Fireballs are meteors that appear incredibly bright as they streak through the sky. They can be so bright that they can cast shadows on the ground for several seconds.

Mainly clear skies will allow for uninterrupted viewing conditions for much of the U.S. on Wednesday night with the exception of widespread clouds over the northern Plains, as well as along the coastal Northeast.

Folks that miss these meteor showers do not have to wait long for another opportunity to spot some shooting stars. The Orionid meteor shower peaks later this month on the night of Oct. 21 into Oct. 22 and usually brings around 20 meteors per hour.

Onlookers that see meteors streaking from the northwestern sky will know that they are part of the Draconids. Meanwhile, those that can be traced back to the eastern sky will be part of the Southern Taurids.



Jedi Council Member
FOTCM Member
I found this video really helpful in explaining how energy from the sun is transferred through the atmosphere to the Earth and then reflected back out to space.

Almost all of the radiation that CO2 can trap is being absorbed by the atmosphere, meaning an increase in CO2 will have very little affect on temperature. This graph was the most helpful for me. It shows the spectrum of radiation that CO2 and other gases can absorb. The vertical line goes through the center point for CO2. At that point 100% of thermal radiation is already being absorbed, mostly by water vapor.Radiation Transmitted by the Atmosphere.jpg


The Living Force
FOTCM Member
Toeing the line, but interesting research that provides a concrete example of what to expect when there is more snow: From An ecosystem-wide reproductive failure with more snow in the Arctic the abstract reads:
2018: Arctic researchers have just witnessed another extreme summer—but in a new sense of the word. Although public interest has long been focused on general warming trends and trends towards a lower sea ice cover in the Arctic Ocean, this summer saw the realization of another predicted trend: that of increasing precipitation during the winter months and of increased year-to-year variability. In a well-studied ecosystem in Northeast Greenland, this resulted in the most complete reproductive failure encountered in the terrestrial ecosystem during more than two decades of monitoring: only a few animals and plants were able to reproduce because of abundant and late melting snow. These observations, we suggest, should open our eyes to potentially drastic consequences of predicted changes in both the mean and the variability of arctic climate.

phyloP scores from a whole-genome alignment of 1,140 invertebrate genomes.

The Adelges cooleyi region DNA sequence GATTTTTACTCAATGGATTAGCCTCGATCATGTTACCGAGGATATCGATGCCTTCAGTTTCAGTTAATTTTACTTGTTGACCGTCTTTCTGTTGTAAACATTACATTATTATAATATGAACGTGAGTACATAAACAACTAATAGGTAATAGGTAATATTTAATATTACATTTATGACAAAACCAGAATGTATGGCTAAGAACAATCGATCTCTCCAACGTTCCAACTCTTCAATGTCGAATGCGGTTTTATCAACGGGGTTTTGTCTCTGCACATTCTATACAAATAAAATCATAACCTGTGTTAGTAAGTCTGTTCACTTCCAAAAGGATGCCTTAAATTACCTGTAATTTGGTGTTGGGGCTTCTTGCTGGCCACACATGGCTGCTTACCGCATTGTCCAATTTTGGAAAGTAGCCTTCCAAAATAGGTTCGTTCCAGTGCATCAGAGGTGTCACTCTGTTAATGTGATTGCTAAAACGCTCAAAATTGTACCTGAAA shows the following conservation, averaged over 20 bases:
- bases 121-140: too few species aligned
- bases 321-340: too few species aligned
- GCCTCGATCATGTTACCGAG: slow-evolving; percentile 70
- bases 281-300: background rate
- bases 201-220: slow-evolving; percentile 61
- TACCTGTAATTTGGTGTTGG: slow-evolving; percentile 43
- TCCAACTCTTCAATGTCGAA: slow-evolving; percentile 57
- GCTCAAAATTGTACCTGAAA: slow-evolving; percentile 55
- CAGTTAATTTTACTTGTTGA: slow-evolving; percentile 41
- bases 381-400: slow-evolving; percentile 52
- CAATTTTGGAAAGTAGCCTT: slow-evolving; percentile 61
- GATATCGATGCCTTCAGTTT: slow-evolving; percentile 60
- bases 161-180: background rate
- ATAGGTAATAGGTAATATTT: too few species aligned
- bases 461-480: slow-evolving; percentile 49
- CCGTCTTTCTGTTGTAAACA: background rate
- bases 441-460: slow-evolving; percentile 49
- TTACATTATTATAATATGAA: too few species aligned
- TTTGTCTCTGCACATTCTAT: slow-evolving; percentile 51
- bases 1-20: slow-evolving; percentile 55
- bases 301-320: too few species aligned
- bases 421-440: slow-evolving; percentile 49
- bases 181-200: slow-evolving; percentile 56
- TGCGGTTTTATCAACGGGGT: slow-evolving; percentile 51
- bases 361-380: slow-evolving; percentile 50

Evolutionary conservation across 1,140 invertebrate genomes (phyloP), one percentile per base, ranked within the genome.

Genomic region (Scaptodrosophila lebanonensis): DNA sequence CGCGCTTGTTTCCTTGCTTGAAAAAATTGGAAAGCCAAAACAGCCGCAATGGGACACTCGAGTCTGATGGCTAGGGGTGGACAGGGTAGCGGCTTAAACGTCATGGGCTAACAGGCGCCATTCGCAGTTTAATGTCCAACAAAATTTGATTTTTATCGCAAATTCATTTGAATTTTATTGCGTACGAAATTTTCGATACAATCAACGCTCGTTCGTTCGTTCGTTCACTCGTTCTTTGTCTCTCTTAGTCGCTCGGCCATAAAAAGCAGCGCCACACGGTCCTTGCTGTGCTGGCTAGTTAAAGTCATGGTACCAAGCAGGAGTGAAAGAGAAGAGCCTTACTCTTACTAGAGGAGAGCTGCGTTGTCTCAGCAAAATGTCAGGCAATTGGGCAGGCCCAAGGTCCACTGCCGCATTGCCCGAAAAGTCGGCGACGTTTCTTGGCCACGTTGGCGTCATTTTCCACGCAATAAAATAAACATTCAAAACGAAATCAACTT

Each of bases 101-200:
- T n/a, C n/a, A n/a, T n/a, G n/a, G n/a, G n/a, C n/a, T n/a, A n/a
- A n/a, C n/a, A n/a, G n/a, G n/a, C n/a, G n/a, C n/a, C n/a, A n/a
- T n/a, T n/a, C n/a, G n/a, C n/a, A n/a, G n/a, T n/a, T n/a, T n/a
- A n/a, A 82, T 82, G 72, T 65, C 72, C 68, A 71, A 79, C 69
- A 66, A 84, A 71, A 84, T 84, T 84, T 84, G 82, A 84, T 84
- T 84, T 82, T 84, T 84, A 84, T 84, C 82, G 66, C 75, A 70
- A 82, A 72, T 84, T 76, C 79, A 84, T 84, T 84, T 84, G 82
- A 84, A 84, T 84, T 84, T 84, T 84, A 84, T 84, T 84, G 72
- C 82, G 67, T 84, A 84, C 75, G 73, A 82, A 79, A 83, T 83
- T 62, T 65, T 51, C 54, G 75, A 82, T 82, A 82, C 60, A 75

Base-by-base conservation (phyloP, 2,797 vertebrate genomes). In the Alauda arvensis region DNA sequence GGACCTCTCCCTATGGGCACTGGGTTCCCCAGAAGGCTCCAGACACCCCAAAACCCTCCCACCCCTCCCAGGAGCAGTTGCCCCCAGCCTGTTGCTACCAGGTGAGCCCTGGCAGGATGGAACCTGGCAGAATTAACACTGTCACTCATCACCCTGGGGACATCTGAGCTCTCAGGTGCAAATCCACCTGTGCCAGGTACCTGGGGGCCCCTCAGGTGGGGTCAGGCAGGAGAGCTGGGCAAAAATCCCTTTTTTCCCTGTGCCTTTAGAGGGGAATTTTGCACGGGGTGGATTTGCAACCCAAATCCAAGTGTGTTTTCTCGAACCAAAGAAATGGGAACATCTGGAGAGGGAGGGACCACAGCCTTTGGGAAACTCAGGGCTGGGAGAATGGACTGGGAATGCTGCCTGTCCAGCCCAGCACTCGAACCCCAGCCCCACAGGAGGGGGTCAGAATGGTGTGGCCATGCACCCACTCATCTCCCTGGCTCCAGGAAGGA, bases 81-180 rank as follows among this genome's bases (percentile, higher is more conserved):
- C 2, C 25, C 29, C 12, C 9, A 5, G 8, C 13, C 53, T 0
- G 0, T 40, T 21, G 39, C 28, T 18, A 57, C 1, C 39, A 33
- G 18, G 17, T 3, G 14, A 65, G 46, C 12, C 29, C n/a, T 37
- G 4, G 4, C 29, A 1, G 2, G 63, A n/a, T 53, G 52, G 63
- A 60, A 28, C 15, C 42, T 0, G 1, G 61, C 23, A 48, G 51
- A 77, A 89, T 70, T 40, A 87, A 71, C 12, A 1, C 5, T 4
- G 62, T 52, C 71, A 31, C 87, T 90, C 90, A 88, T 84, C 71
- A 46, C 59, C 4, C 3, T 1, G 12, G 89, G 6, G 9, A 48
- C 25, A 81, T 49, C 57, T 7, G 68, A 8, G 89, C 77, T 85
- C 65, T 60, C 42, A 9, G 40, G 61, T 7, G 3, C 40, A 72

On where I found the link to the article in English, there are some comments for the public:
Multiple records in all directions.

Martin Olesen points out the most striking aspect of the investigation into the massive snowfall.:

”The result is in line with the expected effects of climate change. We have anticipated that one of the consequences of global warming is more extreme weather, with greater fluctuations and thus more ’record-weather’. And the records are expected to run out in every direction – in the fields of heat, drought and storms, but also in the cold and high snow levels.

We assume that the snowfall of this size in the Arctic will happen again, but it is too early to say how often it will happen.”

At some point, however, it is to be expected that the fundamentally rising global temperature will ’overtake’ the records related to cold.
From the above it is now more easy to move to the position that not only was the part of the new finding with the predictions of colder weather and more snow right, the former expectation that the "fundamentally rising global temperature will ’overtake’ the records related to cold." was fundamentally wrong.

On the page of the article at they present a diagramme that shows the deviation from the average snow fall since 1981, what is actually noticeable is that two years 1987 and 2018 are more off on the high snow season side, than any years with poor snow seasons. There is to little data to conclude anything, but that might be a pattern one could look into.